Unlike regular optical imagery, for MR image super-resolution generous training is often unavailable. We therefore propose the use of image priors, namely a low-rank structure and a sharpness prior to enhance deep MR image super-resolution. Our contributions are then incorporating these priors in an analytically tractable fashion in the learning of a convolutional neural network (CNN) that accomplishes the super-resolution task. Experiments performed on two publicly available magnetic resonance (MR) brain image databases exhibit promising results particularly when training imagery is limited.

Simultaneous Decomposition and Classification Network

We propose a Simultaneous Decomposition and Classification Network (SDCN) to eliminate noise interference, enhancing the classification accuracy. The network contains of two sub- networks: the decomposition sub-network handles denoising, while the classification sub-network discriminates targets from confusers. Importantly, both sub-networks are jointly trained as an end-to-end model. Experimental results show that the proposed network significantly outperforms a network without decomposition and SRC-related methods.

Deep Networks With Shape Priors For Nucleus Detection

Nuclei detection has been a topic of enduring interest with promising recent success shown by deep learning methods. These methods train for example convolutional neural networks (CNNs) with a training set of input images and known, labeled nuclei locations. Many of these methods are supplemented by spatial or morphological processing. We develop a new approach that we call Shape Priors with Convolutional Neural Networks (SP-CNN) to perform significantly enhanced nuclei detection.

Deep Retinal Image Segmentation Under Geometrical Priors

Vessel segmentation of retinal images is a key diagnostic capability in ophthalmology. This problem faces several challenges including low contrast, variable vessel size and thickness, and presence of interfering pathology such as micro-aneurysms and hemorrhages. Early approaches addressing this problem employed hand-crafted filters to capture vessel structures, accompanied by morphological post-processing. More recently, deep learning techniques have been employed with significantly enhanced segmentation accuracy. We propose a novel domain enriched deep network that consists of two components: 1) a representation network that learns geometric features specific to retinal images, and 2) a custom designed computationally efficient residual task network that utilizes the features obtained from the representation layer to perform pixel-level segmentation. The representation and task networks are {\em jointly learned} for any given training set. To obtain physically meaningful and practically effective representation filters, we propose two new constraints that are inspired by expected prior structure on these filters: 1) orientation constraint that promotes geometric diversity of curvilinear features, and 2) a data adaptive noise regularizer that penalizes false positives. Multi-scale extensions are developed to enable accurate detection of thin vessels.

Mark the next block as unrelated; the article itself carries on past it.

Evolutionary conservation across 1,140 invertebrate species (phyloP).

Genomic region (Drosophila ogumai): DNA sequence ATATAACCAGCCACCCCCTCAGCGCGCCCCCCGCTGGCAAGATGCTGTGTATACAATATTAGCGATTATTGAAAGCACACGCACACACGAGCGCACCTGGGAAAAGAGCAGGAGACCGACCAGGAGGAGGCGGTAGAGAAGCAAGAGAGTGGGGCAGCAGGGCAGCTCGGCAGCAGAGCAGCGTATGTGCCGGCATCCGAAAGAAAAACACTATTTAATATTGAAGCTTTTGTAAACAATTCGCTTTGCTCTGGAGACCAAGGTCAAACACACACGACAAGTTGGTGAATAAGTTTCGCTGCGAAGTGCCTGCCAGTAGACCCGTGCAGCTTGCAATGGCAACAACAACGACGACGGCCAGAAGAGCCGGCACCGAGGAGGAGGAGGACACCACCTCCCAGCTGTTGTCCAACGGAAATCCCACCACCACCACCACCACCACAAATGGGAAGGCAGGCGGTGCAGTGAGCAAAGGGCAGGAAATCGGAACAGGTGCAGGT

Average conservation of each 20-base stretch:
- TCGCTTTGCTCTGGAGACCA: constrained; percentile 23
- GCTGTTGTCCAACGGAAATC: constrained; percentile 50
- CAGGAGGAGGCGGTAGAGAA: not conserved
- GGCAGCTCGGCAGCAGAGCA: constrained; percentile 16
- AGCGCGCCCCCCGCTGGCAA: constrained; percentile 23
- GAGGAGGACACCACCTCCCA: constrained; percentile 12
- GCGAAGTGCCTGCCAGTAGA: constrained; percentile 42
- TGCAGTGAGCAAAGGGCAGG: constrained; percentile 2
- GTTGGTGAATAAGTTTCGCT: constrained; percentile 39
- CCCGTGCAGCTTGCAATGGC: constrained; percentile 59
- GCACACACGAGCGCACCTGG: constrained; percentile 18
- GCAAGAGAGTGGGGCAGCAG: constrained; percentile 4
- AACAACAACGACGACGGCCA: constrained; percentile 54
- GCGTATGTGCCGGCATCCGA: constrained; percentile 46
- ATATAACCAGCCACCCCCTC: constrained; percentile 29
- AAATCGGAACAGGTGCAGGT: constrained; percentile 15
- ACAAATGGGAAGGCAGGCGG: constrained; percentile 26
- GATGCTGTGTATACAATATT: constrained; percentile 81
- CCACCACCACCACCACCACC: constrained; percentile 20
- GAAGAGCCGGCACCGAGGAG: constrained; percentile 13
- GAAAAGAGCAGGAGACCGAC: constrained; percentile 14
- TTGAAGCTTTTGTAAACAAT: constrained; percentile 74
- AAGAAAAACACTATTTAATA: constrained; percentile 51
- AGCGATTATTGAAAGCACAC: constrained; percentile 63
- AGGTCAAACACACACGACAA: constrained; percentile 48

Group Based Deep Shared Feature Learning for Fine-grained Image Classification

Fine-grained image classification has emerged as a significant challenge because objects in such images have small inter-class visual differences but with large variations in pose, lighting, and viewpoints, etc. We present a new deep network architecture that explicitly models shared features and removes their effect to achieve enhanced classification results. Experiments on benchmark datasets show that GSFL-Net can enhance classification accuracy over the state of the art with a more interpretable architecture.

Email
ipal.psu@gmail.com

Address
104 Electrical Engineering East,
University Park, PA 16802, USA

Lab Phone:
814-863-7810
814-867-4564